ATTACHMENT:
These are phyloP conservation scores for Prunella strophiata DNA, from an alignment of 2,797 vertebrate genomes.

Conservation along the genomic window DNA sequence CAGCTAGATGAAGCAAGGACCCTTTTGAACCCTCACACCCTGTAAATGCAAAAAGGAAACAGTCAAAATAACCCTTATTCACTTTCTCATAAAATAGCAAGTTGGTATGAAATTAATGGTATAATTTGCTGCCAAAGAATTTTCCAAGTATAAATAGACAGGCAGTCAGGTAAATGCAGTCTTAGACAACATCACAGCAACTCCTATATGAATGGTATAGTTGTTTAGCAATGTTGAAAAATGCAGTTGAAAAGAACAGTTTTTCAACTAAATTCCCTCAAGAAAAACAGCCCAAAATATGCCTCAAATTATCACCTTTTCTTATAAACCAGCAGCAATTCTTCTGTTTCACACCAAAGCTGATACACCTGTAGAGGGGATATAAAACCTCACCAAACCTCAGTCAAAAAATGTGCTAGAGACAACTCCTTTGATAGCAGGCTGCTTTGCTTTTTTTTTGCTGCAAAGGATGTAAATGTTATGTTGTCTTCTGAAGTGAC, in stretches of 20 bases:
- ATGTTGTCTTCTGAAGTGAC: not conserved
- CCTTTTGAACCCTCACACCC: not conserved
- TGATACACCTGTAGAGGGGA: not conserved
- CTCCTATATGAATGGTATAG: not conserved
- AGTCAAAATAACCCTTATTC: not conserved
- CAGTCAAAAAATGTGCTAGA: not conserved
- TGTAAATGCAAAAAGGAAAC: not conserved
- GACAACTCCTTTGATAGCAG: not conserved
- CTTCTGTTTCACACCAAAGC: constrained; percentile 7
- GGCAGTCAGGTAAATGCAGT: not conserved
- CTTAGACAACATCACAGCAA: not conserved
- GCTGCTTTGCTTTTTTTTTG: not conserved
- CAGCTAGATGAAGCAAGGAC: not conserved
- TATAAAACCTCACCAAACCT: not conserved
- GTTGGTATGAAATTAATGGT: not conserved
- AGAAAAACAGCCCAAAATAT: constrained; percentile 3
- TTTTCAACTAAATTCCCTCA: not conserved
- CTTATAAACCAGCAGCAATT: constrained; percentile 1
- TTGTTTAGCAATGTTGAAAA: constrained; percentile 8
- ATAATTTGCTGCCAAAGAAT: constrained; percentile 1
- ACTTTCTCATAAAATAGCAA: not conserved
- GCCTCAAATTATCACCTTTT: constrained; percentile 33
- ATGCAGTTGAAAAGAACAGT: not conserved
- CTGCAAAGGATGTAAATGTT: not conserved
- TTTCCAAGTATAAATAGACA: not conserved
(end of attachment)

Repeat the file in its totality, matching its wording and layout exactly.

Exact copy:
These are phyloP conservation scores for Prunella strophiata DNA, from an alignment of 2,797 vertebrate genomes.

Conservation along the genomic window DNA sequence CAGCTAGATGAAGCAAGGACCCTTTTGAACCCTCACACCCTGTAAATGCAAAAAGGAAACAGTCAAAATAACCCTTATTCACTTTCTCATAAAATAGCAAGTTGGTATGAAATTAATGGTATAATTTGCTGCCAAAGAATTTTCCAAGTATAAATAGACAGGCAGTCAGGTAAATGCAGTCTTAGACAACATCACAGCAACTCCTATATGAATGGTATAGTTGTTTAGCAATGTTGAAAAATGCAGTTGAAAAGAACAGTTTTTCAACTAAATTCCCTCAAGAAAAACAGCCCAAAATATGCCTCAAATTATCACCTTTTCTTATAAACCAGCAGCAATTCTTCTGTTTCACACCAAAGCTGATACACCTGTAGAGGGGATATAAAACCTCACCAAACCTCAGTCAAAAAATGTGCTAGAGACAACTCCTTTGATAGCAGGCTGCTTTGCTTTTTTTTTGCTGCAAAGGATGTAAATGTTATGTTGTCTTCTGAAGTGAC, in stretches of 20 bases:
- ATGTTGTCTTCTGAAGTGAC: not conserved
- CCTTTTGAACCCTCACACCC: not conserved
- TGATACACCTGTAGAGGGGA: not conserved
- CTCCTATATGAATGGTATAG: not conserved
- AGTCAAAATAACCCTTATTC: not conserved
- CAGTCAAAAAATGTGCTAGA: not conserved
- TGTAAATGCAAAAAGGAAAC: not conserved
- GACAACTCCTTTGATAGCAG: not conserved
- CTTCTGTTTCACACCAAAGC: constrained; percentile 7
- GGCAGTCAGGTAAATGCAGT: not conserved
- CTTAGACAACATCACAGCAA: not conserved
- GCTGCTTTGCTTTTTTTTTG: not conserved
- CAGCTAGATGAAGCAAGGAC: not conserved
- TATAAAACCTCACCAAACCT: not conserved
- GTTGGTATGAAATTAATGGT: not conserved
- AGAAAAACAGCCCAAAATAT: constrained; percentile 3
- TTTTCAACTAAATTCCCTCA: not conserved
- CTTATAAACCAGCAGCAATT: constrained; percentile 1
- TTGTTTAGCAATGTTGAAAA: constrained; percentile 8
- ATAATTTGCTGCCAAAGAAT: constrained; percentile 1
- ACTTTCTCATAAAATAGCAA: not conserved
- GCCTCAAATTATCACCTTTT: constrained; percentile 33
- ATGCAGTTGAAAAGAACAGT: not conserved
- CTGCAAAGGATGTAAATGTT: not conserved
- TTTCCAAGTATAAATAGACA: not conserved